Call Me By Your Name

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WHAT IT'S ABOUT

Call Me by Your Name is a 2007 novel by American writer André Aciman about a love affair between an intellectually precocious 17-year-old American-Italian Jewish boy, Elio (played by Timotheé Chalamet), and a visiting 24-year-old American Jewish scholar, Oliver (played by Armie Hammer), in 1980s Italy. The novel chronicles their summer romance and the 20 years that follow.

WHY IS IT GREAT?

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The novel and movie alike are both a beautiful portrait of the fluidity of passion, feeling connected to someone, but unable to truly be with them and sexuality as a whole.  The film focuses more on the relationship between Elio and Oliver, whereas the book is told from Elio's perspective, reflecting on the events of that summer some years later.  The novel reads more as a coming-of-age story, with Oliver being a stop on his way to adulthood.  When they part ways, he is upset but understands that what he has/had with Oliver is something that has changed him and they don't seem to dwell on whether or not they can one day be together.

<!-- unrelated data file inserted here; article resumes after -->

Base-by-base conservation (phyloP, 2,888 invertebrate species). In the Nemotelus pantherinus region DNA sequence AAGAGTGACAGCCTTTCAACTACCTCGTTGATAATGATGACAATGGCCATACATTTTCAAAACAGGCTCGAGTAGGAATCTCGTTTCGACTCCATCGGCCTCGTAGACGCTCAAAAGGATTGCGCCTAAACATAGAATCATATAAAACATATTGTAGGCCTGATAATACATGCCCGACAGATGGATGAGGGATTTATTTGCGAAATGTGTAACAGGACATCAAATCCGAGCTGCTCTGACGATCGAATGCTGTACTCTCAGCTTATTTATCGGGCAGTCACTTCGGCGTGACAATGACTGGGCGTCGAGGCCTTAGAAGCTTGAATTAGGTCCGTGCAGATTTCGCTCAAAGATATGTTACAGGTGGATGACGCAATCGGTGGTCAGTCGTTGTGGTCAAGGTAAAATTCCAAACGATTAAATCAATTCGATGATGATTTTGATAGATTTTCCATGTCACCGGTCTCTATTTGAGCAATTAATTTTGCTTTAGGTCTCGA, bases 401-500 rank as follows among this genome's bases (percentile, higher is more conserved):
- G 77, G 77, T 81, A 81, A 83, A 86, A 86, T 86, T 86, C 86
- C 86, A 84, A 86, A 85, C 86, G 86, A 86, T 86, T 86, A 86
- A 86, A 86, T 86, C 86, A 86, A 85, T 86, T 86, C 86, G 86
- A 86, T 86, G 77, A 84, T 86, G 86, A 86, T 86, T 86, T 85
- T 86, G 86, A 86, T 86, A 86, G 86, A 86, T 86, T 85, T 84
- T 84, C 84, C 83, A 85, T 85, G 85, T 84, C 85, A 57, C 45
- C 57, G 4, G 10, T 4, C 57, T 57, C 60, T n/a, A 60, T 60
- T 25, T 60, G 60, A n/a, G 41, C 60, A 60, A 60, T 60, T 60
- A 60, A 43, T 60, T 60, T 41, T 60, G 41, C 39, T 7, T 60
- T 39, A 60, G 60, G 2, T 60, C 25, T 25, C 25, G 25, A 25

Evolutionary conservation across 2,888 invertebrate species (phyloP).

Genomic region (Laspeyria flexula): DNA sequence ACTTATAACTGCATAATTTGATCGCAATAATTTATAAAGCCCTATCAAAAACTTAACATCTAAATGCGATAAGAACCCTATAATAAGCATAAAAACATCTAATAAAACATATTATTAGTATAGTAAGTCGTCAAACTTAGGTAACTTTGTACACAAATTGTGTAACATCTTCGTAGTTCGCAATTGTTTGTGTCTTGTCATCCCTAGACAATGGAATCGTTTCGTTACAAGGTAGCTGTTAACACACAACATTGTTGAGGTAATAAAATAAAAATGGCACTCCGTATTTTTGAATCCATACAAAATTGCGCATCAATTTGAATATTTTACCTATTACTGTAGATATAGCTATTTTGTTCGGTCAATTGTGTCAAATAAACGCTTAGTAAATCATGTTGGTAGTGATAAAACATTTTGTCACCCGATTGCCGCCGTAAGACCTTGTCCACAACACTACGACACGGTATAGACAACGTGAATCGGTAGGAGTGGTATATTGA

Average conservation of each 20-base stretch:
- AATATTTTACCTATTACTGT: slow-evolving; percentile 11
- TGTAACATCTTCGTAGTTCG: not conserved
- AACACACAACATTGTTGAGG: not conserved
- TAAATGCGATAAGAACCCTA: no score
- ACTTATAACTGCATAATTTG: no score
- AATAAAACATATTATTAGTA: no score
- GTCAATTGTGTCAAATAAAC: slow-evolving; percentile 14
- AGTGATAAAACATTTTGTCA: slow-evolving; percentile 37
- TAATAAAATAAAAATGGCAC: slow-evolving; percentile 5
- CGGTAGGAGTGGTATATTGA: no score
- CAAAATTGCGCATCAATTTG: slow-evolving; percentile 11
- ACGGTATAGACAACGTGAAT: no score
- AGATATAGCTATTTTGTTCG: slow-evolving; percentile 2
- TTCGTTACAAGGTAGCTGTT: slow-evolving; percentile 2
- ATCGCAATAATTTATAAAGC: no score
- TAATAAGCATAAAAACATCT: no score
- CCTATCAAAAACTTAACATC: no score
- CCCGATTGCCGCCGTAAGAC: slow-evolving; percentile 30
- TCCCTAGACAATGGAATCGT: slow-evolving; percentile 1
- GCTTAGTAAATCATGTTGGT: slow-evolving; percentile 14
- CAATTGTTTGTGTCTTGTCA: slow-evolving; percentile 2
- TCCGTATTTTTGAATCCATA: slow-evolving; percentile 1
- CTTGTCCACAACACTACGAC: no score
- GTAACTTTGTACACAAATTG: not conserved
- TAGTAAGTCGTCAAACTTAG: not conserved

WHICH WAS BETTER?

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While I find that the novel drives home the point a bit better, that people come in and out of our lives making waves and affecting the world around us, I found myself enjoying the film a bit more than the novel.  Maybe it was because my imagination couldn't really do the beautiful shots of the Italian country side proper justice, maybe it was the score compiled of Sufjan Stevens tracks, or maybe it was Armie Hammer and his 80's shorts.  Regardless, I found Elio's youth and occasional immaturity a bit exhausting while reading.  It felt as though once Elio and Oliver finally got together in the film, they were truly together for that time, that they didn't spend it thinking about others, which made their passion for each other feel infinitely more intense than it did in the novel.  And I'm a sucker for a tragic love story, the more tragic, the better.